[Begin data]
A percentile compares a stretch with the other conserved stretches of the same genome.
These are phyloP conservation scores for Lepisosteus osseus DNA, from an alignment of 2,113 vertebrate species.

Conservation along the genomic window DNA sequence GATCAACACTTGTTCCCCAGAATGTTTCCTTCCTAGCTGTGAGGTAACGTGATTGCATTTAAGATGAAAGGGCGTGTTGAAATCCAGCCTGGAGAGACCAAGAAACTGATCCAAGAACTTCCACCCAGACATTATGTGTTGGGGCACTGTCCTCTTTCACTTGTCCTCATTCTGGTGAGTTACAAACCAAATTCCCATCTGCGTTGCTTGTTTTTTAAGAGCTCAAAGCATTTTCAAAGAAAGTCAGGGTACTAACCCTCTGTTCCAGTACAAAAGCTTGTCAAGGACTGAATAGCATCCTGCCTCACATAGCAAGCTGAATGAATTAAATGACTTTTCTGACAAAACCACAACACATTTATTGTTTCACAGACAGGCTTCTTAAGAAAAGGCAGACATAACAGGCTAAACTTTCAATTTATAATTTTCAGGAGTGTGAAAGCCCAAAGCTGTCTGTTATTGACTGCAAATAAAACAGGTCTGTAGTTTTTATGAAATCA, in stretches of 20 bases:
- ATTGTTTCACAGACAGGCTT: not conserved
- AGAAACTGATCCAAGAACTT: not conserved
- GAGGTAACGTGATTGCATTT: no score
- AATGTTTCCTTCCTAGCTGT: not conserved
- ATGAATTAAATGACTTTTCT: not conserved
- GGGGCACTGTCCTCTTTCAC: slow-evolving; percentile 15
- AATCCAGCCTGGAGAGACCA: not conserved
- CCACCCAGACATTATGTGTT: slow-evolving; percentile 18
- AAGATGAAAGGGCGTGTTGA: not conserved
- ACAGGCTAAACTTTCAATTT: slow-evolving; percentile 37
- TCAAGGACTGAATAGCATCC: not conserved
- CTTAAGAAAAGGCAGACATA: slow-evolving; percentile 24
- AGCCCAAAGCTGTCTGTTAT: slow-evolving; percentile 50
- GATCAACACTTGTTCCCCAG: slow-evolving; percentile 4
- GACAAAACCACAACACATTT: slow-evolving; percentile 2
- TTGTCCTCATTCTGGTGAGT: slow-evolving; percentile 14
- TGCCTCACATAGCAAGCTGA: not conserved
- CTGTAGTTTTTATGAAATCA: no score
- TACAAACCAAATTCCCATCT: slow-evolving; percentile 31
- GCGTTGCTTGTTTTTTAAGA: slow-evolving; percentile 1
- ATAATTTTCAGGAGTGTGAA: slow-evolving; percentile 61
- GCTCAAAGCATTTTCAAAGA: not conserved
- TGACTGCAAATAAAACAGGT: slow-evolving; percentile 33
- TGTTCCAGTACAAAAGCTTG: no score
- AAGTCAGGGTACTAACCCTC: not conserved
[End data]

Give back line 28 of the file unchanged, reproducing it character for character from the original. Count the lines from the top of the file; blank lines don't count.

- AAGTCAGGGTACTAACCCTC: not conserved